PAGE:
Earlier this year we had the bittersweet task of emptying my father-in-law’s house after he passed away. Sad, of course, but sweet because he’d lived 90 productive years and loved the Lord. and his house was filled with testimonies to both. Hard as it was to divide up the physical treasures of a lifetime, it was also a bonding time of sharing family memories.
One of the keepsakes we brought home was this scarred and battered table. It had originally belonged to my husband’s grandfather, so it could easily be well over a century old. The table sat at his grandpa’s bedside when he lived in a one-room house on his farm in Osseo, Wisconsin. (More on this house in a future post.)
When I first brought the table home, I planned on painting it, then sanding a few spots to give it that homey, shabby chic look. But the more I stare at it, the more I want to leave it just as it is—scuff marks, paint spots, ugly nails and all. I love that my grandchildren can touch the grooves and dents—and maybe add their own—to a piece that belonged to their great-great-grandfather.
Friends and family seem to agree that it would be a shame to cover up evidence of a long and useful life. So I’m ignoring the chic and keeping the shabby.
So why can’t I do the same when I look in the mirror? Why do we (speaking for all of western womankind here) look at the lines that give proof to years of love and tears and laughter as something we need to cover up?
My husband and I went to see The Intern last week. How refreshing to watch a movie that respects and honors the life experience of senior citizens! If you haven't seen it, I highly recommend it.
I did some research on cultures that venerate age. Did you know that in Greece, the word for "old man" is a term of endearment? Their culture identifies old age with wisdom and closeness to God.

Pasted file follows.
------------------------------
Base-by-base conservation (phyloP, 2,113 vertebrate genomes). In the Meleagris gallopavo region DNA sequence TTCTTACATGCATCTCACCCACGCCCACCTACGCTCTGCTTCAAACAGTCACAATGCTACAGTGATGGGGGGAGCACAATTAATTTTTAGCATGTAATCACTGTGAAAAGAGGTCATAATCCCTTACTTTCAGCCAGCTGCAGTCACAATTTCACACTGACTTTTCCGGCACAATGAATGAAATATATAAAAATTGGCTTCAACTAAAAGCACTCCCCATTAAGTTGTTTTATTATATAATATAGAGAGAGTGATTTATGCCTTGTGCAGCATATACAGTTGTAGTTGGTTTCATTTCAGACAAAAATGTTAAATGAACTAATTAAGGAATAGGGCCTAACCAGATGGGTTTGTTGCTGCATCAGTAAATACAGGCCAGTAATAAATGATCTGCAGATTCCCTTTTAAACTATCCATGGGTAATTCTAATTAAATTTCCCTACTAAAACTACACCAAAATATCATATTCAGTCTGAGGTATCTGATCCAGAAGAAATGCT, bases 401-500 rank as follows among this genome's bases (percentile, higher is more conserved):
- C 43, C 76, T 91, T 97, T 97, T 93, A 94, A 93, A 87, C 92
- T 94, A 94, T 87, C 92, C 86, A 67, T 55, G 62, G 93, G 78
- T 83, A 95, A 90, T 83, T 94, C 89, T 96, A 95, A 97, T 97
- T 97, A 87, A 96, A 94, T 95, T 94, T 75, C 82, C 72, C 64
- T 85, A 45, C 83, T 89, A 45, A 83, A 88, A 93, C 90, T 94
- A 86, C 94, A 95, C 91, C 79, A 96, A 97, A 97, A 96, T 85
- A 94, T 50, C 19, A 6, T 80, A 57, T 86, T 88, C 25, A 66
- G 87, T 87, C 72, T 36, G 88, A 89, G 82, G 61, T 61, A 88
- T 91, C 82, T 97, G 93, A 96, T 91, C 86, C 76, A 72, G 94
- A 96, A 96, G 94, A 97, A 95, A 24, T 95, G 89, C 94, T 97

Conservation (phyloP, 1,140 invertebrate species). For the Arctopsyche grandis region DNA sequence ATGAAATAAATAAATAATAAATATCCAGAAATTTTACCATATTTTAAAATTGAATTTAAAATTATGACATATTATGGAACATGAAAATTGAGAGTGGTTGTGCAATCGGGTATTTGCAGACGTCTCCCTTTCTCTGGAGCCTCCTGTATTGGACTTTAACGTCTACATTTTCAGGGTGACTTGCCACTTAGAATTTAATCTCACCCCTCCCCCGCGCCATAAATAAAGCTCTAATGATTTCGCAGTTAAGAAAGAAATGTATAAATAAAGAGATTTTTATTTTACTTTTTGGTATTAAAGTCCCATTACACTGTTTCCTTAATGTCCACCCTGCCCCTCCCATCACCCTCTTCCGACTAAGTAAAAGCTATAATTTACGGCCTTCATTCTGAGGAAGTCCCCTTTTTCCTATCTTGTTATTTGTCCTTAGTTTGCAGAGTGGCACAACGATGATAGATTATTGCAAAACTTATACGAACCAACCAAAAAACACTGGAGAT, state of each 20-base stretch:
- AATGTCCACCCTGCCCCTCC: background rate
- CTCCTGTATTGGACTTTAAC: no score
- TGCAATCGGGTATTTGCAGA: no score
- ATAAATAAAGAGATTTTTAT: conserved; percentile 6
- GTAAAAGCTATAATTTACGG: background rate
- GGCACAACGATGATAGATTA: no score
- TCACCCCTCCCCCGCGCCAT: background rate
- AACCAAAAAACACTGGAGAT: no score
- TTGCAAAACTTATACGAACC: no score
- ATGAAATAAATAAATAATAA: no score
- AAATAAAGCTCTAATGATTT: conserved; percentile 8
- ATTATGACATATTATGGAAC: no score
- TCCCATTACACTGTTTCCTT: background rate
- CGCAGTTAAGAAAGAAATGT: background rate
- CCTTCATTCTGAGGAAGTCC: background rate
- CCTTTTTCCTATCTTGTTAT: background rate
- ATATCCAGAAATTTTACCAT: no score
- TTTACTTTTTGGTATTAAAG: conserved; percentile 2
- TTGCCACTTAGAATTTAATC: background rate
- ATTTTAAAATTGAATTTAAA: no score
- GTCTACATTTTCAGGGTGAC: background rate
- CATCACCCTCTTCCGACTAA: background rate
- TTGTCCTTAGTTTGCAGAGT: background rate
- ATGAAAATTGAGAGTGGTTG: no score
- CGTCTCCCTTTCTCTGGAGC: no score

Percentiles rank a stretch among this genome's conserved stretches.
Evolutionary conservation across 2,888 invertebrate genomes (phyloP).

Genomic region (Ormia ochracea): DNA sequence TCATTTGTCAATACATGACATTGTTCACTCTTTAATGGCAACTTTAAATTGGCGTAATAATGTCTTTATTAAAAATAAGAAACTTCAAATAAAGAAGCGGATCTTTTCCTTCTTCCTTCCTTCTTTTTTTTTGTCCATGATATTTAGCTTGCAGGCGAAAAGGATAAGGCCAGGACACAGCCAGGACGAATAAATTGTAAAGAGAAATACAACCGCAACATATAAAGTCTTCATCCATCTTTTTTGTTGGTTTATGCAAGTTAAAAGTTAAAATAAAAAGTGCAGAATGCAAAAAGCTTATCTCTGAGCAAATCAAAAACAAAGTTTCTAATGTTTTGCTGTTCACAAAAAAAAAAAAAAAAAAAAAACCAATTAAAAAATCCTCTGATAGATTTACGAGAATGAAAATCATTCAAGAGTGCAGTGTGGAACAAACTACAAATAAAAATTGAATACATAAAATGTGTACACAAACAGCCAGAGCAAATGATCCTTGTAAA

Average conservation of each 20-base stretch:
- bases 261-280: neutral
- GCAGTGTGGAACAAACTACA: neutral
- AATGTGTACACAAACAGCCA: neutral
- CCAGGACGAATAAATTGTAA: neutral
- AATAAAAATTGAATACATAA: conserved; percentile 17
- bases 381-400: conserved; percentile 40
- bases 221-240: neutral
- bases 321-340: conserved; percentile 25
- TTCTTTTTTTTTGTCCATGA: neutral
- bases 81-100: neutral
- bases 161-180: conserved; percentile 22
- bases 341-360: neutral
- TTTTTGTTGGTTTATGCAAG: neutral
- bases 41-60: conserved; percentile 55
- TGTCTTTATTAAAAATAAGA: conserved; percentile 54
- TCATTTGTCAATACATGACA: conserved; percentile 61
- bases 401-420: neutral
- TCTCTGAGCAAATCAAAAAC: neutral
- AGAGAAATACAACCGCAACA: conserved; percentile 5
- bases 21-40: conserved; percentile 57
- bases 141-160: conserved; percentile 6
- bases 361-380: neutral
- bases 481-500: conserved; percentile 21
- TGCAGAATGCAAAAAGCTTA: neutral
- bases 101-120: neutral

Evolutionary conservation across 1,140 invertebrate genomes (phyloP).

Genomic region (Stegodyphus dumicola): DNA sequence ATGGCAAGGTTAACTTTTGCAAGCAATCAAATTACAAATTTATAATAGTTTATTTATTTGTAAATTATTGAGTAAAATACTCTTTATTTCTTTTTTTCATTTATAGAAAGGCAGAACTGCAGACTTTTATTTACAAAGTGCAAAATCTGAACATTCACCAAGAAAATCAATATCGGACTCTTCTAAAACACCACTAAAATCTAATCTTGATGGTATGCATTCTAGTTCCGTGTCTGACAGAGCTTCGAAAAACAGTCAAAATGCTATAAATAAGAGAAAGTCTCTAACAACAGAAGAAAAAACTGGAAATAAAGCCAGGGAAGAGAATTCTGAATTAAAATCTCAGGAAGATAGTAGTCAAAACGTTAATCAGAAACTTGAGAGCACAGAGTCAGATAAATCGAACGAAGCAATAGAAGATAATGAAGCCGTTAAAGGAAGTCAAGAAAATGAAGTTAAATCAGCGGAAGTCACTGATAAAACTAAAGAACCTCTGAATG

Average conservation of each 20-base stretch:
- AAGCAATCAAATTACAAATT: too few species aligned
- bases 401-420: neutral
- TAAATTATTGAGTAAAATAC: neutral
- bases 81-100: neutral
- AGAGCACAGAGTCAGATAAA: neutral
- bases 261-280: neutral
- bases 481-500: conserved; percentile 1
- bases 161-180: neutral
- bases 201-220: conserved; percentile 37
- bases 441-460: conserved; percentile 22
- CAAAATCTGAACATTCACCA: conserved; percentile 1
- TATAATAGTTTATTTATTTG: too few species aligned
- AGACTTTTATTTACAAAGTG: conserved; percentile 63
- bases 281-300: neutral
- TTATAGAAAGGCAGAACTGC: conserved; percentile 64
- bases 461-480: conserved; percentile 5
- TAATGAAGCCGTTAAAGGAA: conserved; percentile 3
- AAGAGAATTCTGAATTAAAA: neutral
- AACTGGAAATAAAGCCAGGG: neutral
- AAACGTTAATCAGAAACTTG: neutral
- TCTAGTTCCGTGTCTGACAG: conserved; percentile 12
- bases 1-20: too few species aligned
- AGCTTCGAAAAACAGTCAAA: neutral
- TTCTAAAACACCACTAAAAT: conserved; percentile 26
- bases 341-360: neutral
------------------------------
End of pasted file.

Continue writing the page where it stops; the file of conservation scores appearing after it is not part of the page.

I also looked up the definition of shabby chic: A form of interior design where furniture and furnishings are either chosen for their appearance of age and signs of wear and tear or where new items are distressed to achieve the appearance of an antique.
The older I get, the more I wish I lived in a society that CHOSE people for their signs of wear and tear! Even better would be a culture where younger people copied our appearance rather than the other way around. This isn't likely to happen, but I think we should be telling ourselves and each other how valued we are.
I’m trying to learn a lesson from the life-worn table that greets guests by my front door. When a chubby, smooth little hand touches my face, I want to celebrate the life that has left telltale signs on my skin and be grateful it has given me treasures of experience and wisdom to pass on to future generations. As the Velveteen Rabbit says, “Once you are real, you can’t be ugly.”
How are you doing at embracing your shabby?